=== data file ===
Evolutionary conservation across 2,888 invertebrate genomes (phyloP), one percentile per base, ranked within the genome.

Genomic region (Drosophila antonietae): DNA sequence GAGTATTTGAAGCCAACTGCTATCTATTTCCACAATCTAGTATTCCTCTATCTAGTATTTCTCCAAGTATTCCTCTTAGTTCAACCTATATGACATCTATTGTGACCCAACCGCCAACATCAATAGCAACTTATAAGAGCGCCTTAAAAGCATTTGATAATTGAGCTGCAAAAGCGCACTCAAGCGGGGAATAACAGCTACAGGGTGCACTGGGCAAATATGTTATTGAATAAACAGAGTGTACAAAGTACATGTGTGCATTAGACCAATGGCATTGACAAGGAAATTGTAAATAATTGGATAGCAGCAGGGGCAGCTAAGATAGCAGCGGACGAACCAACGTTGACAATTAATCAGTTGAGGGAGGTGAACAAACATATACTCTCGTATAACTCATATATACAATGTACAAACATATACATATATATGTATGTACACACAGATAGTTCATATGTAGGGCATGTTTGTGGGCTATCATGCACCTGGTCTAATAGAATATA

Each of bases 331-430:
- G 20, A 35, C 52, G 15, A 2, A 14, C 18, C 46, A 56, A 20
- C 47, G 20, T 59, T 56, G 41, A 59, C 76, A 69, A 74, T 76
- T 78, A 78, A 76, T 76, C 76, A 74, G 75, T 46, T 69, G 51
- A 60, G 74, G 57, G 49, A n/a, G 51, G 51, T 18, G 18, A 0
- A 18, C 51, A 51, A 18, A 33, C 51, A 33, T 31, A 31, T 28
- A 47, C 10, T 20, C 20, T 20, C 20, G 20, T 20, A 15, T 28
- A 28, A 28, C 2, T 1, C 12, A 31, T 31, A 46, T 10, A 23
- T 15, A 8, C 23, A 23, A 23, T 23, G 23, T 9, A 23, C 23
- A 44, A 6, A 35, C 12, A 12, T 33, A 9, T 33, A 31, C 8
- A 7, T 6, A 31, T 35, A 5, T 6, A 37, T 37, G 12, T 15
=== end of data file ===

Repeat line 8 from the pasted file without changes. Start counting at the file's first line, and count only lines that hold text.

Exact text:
- A 18, C 51, A 51, A 18, A 33, C 51, A 33, T 31, A 31, T 28